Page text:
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As Game of Thrones rushes toward the finish line, time is running out for predictions about how David Benioff and Dan Weiss’ fantasy epic will end. Enter: Before the Storm, a weekly column wherein The Hollywood Reporter‘s Westeros guru Josh Wigler and THR‘s chief TV critic Daniel Fienberg put on their Valyrian foil hats and muse aloud about the next steps of the story.
This week, Wigler and Fienberg broke down director Miguel Sapochnik’s “The Long Night,” written by Benioff and Weiss, on Wigler’s Series Regular podcast. In addition to their thoughts on the technical feats and character deaths littered throughout the 82-minute battle episode, Wigler and Fienberg looked ahead toward what’s coming next in Game of Thrones now that one of the central conflicts has been resolved: The Night King destroyed, thanks to some fancy knife work from Arya Stark (Maisie Williams).
Ahead, read an excerpt from Wigler and Fienberg’s discussion about how the early White Walker resolution reveals the true conflict at the heart of Game of Thrones. Read the first two editions of Before the Storm here and here.
Josh Wigler: The Night King is dead, and the White Walkers are dead. One of the very first things we see in Game of Thrones involves the White Walkers; the very first scene, even. How are you feeling about getting through White Walker territory with three episodes still remaining in the final season?
Daniel Fienberg: I guess my thought is the same with how The Walking Dead has always been a show where the zombies have been a threat, but the darker threat was the threat inside the human soul. I think “The Long Night” makes it clear that if you thought this show was going to be about a showdown between humans and zombies? You got that wrong. The entire series was a showdown between humans and humans — which is entirely fair, except one side has multiple dragons. I have said and will continue to say that dragons are cheating. That has been my problem with the show for a long time.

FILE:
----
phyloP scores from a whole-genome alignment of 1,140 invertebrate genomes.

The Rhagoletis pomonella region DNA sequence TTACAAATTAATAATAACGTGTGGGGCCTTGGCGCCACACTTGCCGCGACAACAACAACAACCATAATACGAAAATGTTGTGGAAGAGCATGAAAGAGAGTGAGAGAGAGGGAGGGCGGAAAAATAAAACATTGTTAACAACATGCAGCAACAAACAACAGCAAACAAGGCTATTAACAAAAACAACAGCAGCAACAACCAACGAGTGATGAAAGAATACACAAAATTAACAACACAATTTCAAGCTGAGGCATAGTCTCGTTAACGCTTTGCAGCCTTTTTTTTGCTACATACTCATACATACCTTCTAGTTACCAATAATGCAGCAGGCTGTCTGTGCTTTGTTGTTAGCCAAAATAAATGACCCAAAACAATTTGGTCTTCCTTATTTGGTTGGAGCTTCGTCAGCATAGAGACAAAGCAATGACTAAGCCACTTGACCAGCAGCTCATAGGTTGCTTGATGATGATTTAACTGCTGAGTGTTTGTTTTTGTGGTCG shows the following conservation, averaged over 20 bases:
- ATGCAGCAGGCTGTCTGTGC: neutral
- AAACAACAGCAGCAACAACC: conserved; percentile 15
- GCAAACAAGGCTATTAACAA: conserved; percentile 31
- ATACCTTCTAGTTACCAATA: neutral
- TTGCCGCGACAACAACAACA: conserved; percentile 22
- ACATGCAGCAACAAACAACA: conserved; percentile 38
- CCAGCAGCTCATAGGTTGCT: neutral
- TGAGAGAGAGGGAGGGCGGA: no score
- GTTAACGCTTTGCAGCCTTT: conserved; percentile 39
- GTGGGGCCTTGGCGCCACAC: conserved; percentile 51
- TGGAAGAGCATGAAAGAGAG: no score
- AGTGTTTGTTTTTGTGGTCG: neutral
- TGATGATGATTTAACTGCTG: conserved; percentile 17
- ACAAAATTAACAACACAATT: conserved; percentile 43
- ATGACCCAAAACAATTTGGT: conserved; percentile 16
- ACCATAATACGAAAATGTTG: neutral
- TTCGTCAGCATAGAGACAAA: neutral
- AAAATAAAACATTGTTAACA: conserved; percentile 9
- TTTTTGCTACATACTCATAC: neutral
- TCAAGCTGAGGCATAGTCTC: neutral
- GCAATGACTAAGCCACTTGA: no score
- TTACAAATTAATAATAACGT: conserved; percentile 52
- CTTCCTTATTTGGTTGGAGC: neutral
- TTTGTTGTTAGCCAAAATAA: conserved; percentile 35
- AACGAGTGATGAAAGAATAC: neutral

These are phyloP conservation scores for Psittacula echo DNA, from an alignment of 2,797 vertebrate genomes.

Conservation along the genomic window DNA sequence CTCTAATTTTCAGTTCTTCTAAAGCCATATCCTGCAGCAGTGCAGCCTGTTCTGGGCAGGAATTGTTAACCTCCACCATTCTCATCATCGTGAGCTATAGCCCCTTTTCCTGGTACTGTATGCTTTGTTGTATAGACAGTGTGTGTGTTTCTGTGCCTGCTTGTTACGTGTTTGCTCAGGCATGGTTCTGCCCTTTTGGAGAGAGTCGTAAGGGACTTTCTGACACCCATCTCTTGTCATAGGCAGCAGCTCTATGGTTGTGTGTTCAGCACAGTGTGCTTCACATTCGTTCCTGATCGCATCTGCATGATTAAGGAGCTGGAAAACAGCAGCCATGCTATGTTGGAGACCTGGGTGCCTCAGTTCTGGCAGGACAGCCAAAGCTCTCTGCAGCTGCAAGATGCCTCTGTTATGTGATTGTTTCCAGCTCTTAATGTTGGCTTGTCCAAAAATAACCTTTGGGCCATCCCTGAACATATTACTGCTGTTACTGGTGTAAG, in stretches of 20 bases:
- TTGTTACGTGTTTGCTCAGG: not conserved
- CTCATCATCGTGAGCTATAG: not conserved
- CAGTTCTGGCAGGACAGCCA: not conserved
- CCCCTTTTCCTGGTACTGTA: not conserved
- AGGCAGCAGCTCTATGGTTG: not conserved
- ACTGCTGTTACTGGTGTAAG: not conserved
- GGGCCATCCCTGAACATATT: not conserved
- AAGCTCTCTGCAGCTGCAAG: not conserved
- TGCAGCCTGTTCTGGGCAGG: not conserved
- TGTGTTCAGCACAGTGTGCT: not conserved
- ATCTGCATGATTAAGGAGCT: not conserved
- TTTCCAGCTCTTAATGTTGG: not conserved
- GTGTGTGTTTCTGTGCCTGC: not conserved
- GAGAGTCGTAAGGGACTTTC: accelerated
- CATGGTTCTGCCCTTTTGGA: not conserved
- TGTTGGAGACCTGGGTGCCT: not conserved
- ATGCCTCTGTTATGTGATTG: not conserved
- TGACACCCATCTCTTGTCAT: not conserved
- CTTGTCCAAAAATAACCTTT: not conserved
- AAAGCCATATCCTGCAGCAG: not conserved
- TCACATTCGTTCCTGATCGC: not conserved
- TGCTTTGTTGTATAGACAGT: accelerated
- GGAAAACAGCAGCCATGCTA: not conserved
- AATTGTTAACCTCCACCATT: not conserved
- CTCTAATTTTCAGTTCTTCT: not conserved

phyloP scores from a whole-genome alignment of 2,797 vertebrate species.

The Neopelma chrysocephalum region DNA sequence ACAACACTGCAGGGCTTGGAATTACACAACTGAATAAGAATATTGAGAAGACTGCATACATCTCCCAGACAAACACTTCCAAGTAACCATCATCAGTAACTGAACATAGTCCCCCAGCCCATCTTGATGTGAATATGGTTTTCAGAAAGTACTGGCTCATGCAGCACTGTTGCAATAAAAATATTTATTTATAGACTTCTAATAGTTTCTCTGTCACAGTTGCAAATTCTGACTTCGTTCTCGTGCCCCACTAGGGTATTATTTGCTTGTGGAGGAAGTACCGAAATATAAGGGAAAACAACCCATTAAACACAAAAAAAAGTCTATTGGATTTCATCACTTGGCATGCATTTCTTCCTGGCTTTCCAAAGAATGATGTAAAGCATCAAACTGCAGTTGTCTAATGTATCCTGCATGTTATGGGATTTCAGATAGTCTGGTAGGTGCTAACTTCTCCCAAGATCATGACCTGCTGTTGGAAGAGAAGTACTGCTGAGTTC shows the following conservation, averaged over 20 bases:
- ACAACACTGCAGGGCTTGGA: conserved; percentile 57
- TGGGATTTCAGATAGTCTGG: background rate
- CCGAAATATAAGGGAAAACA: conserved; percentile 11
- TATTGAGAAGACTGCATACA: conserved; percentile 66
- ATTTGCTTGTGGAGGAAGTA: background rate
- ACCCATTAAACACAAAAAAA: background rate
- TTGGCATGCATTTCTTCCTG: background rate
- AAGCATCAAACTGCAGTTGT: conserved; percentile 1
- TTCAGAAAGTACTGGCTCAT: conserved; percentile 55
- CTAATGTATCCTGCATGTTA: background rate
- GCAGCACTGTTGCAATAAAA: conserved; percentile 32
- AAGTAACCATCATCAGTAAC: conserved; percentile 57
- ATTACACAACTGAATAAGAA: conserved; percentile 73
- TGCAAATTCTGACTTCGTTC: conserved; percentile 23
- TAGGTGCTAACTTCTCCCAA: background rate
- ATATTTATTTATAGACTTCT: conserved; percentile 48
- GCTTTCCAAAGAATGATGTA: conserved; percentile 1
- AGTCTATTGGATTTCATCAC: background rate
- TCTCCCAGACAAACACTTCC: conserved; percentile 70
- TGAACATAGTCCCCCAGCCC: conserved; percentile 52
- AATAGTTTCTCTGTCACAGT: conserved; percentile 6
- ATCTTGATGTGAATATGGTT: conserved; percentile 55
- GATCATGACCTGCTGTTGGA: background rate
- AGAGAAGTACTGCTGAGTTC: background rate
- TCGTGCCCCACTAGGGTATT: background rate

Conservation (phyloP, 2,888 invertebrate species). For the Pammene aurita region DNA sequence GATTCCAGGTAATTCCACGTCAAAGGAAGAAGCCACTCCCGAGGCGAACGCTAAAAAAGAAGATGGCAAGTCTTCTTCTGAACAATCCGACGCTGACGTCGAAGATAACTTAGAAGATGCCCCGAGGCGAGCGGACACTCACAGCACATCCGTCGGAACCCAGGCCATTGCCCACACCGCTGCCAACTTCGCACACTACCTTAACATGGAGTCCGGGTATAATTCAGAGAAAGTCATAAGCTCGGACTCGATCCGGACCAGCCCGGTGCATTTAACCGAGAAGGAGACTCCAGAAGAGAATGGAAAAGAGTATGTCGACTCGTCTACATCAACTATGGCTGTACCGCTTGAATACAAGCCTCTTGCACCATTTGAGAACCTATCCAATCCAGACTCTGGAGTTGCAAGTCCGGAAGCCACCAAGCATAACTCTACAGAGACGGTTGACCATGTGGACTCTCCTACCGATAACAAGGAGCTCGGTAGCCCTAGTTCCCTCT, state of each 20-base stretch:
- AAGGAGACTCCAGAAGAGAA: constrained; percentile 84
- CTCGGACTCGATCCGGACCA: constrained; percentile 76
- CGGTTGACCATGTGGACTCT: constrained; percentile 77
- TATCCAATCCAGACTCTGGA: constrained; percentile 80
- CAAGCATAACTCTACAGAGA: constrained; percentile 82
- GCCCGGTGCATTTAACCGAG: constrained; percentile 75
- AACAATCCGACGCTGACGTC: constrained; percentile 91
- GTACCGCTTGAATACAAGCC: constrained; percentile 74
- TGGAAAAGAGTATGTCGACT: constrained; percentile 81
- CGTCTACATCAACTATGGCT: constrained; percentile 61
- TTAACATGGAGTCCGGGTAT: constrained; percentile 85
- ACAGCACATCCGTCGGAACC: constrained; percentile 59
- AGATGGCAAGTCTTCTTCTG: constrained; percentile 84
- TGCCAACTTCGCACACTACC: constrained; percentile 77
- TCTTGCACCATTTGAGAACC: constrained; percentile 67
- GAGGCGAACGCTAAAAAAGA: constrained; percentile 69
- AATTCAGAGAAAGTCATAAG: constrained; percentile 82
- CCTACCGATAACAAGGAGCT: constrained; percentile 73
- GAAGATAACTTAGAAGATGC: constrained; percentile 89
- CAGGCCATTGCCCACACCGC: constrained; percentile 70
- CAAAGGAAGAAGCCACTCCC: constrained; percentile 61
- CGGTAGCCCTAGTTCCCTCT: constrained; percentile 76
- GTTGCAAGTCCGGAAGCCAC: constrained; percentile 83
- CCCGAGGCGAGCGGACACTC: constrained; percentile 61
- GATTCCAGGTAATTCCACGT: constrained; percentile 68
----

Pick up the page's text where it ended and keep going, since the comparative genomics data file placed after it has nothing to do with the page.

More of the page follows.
This is where I stand on it: Game of Thrones was never supposed to be about the humans versus the zombies. Even if that’s where the show started, the zombies were always an ephemeral threat and a symbolic threat. The real threat, as always, has been us. We had to move on. I don’t know if the result was as messy as it could have been. Ultimately, this may have been too clean a defeat of zombiekind, unless you’re one of the people whose job it is to clean up Winterfell the day after this battle. There’s going to be a lot of blood and gunk and bodies.
Wigler: It looks like they’re going with the funeral pyre approach, based on the photos for episode four. Expect a lot of ash at Winterfell on Sunday night.
But we have three episodes left in the final season without a single White Walker to worry about, presumably, unless Cliff the White Walker was hanging back at headquarters and is now about to avenge all of his friends. I don’t think that’s something we’re going to see. What do you imagine we will get into with the back half of the season? Is it really as simple as the characters looking inward, and we have to realize the problem was us all along?